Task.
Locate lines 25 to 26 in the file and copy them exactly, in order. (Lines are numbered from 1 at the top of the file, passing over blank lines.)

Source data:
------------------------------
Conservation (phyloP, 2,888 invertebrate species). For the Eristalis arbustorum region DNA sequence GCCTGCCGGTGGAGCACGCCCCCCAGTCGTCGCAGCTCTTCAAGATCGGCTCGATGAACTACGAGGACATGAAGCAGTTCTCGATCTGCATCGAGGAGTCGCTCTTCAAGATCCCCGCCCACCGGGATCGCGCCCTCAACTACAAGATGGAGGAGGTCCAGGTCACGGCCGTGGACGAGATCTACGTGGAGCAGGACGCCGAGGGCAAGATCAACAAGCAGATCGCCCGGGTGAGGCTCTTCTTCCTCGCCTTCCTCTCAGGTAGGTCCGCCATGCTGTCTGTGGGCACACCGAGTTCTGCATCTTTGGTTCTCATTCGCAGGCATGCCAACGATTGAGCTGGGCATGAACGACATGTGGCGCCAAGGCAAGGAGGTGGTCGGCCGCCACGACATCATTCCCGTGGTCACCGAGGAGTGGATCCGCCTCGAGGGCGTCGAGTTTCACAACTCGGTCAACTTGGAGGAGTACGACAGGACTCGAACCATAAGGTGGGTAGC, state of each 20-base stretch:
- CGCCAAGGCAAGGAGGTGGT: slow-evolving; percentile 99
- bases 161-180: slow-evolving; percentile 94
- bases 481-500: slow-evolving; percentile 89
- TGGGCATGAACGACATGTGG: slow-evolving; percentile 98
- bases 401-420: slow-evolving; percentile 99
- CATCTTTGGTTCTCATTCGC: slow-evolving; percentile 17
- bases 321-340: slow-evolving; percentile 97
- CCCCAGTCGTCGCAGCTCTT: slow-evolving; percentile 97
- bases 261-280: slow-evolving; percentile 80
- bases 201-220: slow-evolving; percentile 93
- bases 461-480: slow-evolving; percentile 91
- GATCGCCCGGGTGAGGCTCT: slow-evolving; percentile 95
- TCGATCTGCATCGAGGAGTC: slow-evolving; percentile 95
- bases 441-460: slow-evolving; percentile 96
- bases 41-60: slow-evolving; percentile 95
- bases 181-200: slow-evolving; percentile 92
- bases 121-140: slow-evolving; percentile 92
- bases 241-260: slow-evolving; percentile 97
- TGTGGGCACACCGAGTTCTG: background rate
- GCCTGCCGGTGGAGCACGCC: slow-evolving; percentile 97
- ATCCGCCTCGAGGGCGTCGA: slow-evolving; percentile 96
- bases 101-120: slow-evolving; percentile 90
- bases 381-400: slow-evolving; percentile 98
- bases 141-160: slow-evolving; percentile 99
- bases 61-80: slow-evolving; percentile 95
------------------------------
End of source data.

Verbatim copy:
- bases 141-160: slow-evolving; percentile 99
- bases 61-80: slow-evolving; percentile 95